Micro Panorama Thumbnail for Social Sharing Sites

Best of 2005

(January 1st - December 31st, 2005)

Rice Jackson

Abbey at Mont Saint Michel, France

Sachio Izumi

The Gion Festival Parade in 2005

Shinmachi-Street, Kyoto, Japan

July 17, 2005(12:39 local time)

Loading panorama viewer ...
Configuring ...

© 2005 Sachio Izumi, All Rights Reserved.


The Gion Festival is one of the three major Japanese festivals of Yasaka Shrine. The Gion Festival has a long history and is known widely because of the magnificence of its parade, and the sacred rites on a large scale for one month.

Gion Festival was started in 869 A.D when a bad plague spread through Kyoto. In the first festival, young men carried numbers of wooden floats. They also erected 66 tall spears, representing the 66 provinces of Japan. It was a divine intervention to stop the plague. The plague soon ended, and this event became a popular festival.

The highlights of a festival are YOI-YAMA on the 16th and YAMAHOKO-JUNKOU on the 17th. YAMAHOKO-JUNKOU is the parade of colorful floats through downtown Kyoto. The floats are pulled through the streets by teams of men dressed in traditional costumes. There are two kinds of floats: YAMA and HOKO. YAMA are smaller floats (weight: 1.2-1.6 ton, height: about 6m) and carried by people on their shoulders. HOKO are giant floats (weight: 4.8-12 ton, height: about 25m) on large wooden wheels and pulled by people. There are 32 floats in the parade: 25 YAMA floats and 7 HOKO floats.

The most interesting thing to see during YAMAHOKO-JUNKOU is the turns of big floats at an intersection. They are hinged on blocks of wood to get them to turn at right angles. Men pulling the floats chant loudly, "Yoi, yoi, yoi-toh-sey!" accompanied with traditional Japanese music played by people who are on the second story of the two-story floats. In that way YAMA and HOKO enter into narrow Shinmachi Street from a main street. Shinmachi Street is particularly difficult for marches, but I can watch YAMA and HOKO nearby and am very impressed.


The name of KIKUSUI-HOKO commemorates the well named KIKUSUI-IDO that existed in KONGOU-NOUGAKUDOU of the town. It met the boy who said "KIKUJIDOU" where it kept living for as many as 700 years, drinking the dew of a flower of the chrysanthemum when water that the envoy of the emperor in China of the great antiquity substituted for the medicine was visited and it entered the mountain.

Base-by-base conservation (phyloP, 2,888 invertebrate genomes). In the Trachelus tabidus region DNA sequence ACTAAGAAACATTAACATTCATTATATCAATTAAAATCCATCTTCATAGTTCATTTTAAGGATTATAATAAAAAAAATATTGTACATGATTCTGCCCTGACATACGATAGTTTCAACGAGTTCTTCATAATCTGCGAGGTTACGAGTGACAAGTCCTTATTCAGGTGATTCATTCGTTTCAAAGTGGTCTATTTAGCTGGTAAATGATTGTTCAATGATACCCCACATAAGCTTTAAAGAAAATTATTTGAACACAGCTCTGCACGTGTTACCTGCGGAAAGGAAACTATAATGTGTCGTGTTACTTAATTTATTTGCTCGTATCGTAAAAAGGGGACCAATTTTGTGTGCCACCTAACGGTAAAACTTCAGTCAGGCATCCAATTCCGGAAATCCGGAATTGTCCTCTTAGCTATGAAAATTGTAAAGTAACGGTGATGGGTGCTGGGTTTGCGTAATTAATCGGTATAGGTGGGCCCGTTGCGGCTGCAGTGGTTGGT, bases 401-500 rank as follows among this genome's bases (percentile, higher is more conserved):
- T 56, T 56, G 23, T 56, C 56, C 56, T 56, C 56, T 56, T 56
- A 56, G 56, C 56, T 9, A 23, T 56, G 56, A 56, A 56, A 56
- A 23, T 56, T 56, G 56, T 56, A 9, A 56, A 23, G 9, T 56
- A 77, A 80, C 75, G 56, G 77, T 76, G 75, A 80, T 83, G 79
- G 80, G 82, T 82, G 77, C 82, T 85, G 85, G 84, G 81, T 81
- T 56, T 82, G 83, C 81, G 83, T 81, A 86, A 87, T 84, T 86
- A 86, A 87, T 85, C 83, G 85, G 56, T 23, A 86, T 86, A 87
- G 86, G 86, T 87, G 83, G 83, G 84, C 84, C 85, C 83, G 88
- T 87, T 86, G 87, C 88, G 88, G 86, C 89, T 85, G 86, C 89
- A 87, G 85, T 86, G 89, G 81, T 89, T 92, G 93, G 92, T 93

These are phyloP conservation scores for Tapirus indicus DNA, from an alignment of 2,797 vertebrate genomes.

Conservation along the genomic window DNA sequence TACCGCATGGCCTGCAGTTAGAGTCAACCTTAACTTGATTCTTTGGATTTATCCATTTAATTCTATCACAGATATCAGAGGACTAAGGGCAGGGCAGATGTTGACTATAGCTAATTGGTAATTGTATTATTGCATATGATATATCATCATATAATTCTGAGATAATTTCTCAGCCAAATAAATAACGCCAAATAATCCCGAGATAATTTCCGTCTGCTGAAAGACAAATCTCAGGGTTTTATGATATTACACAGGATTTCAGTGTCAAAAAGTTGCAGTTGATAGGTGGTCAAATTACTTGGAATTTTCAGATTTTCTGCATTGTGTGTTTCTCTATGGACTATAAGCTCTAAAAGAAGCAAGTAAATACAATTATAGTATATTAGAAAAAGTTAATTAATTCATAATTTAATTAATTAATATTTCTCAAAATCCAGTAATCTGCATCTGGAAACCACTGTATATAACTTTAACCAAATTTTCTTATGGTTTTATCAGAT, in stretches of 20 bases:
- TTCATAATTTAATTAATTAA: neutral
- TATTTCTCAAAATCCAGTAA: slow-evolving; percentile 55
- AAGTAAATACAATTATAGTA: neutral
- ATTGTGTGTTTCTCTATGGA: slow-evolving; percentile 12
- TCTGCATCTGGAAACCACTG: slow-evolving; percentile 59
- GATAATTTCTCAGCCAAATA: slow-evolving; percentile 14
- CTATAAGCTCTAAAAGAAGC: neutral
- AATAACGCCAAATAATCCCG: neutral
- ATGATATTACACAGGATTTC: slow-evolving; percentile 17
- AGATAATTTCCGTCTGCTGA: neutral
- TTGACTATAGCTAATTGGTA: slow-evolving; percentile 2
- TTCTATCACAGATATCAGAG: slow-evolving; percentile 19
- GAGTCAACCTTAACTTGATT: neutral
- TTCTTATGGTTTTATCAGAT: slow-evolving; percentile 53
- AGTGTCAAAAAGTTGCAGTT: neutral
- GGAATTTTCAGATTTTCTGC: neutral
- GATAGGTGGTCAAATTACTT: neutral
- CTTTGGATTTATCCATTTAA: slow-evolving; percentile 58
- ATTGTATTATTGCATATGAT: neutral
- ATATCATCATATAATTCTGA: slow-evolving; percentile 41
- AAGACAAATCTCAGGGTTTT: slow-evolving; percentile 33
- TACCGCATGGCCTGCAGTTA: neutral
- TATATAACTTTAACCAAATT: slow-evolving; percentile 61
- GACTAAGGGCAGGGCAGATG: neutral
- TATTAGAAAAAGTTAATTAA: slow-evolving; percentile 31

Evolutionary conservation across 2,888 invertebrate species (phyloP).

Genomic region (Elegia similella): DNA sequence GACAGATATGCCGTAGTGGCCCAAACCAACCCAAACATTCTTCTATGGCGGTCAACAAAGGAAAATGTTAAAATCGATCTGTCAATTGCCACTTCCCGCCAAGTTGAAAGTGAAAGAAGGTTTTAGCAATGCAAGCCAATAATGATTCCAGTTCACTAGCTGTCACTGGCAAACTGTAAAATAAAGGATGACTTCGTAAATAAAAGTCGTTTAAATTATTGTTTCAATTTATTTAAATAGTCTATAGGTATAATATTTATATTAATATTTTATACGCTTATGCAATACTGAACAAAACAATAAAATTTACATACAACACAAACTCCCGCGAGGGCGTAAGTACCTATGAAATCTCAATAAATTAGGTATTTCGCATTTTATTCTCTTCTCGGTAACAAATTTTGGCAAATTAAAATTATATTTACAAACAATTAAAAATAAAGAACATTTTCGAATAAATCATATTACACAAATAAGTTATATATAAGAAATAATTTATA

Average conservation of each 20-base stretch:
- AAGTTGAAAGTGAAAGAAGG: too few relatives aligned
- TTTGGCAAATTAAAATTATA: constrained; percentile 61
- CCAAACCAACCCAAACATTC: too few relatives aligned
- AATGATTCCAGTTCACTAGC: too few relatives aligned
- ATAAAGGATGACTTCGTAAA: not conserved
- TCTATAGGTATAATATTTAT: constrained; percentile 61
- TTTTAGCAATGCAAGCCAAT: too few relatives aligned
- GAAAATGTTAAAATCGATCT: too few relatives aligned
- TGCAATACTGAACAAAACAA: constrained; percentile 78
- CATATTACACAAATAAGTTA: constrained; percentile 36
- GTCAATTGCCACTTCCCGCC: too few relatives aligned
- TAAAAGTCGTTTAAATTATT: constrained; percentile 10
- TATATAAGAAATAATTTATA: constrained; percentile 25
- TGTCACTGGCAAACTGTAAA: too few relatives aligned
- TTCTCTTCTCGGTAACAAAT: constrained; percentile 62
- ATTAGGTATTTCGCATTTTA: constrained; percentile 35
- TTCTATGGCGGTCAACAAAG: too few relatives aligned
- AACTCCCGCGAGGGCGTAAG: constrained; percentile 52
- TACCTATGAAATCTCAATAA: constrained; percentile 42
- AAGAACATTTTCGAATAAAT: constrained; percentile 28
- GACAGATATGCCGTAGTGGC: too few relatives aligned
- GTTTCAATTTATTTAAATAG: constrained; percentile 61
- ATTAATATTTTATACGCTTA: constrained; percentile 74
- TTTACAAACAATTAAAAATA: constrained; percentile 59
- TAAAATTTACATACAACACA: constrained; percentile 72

Therefore. this float puts a life-size doll which symbolizes "KIKUJIDOU" and a shape like a chrysanthemum flower on the top of the float to wish anyone having eternal youth and longevity.

It is a characteristic that I attach 16 golden chrysanthemums and a sculpture of "KIKUJIDOU" which pointed to the sky to top of HOKO and decorate a roof plaque of a Chinese phoenix on a roof of a Chinese gable structure, and raise "SUIREN" and a called green bamboo blind in under the eaves. In the circumference of HOKO, a luxurious tapestry is given glory to. The pattern that a crane flies is drawn on the front of a tapestry, and, as for the side, a pattern of a peacock is drawn on a pattern of an artistic portrait of a lion, the back side.
NIKON D100/SIGMA8mm/KAIDAN/Manfrotto/Photoshop

PLEASE RESPECT THE ARTIST’S WORK. All images are copyright by the individual photographers, unless stated otherwise. Use in any way other than viewing on this web site is prohibited unless permission is obtained from the individual photographer. If you're interested in using a panorama, be it for non-profit or commercial purposes, please contact the individual photographer. The WWP can neither negotiate for, nor speak on behalf of its participants. The overall site is copyright by the World Wide Panorama Foundation, a California Public Benefit Corporation. Webdesign © by Martin Geier www.geiervisuell.com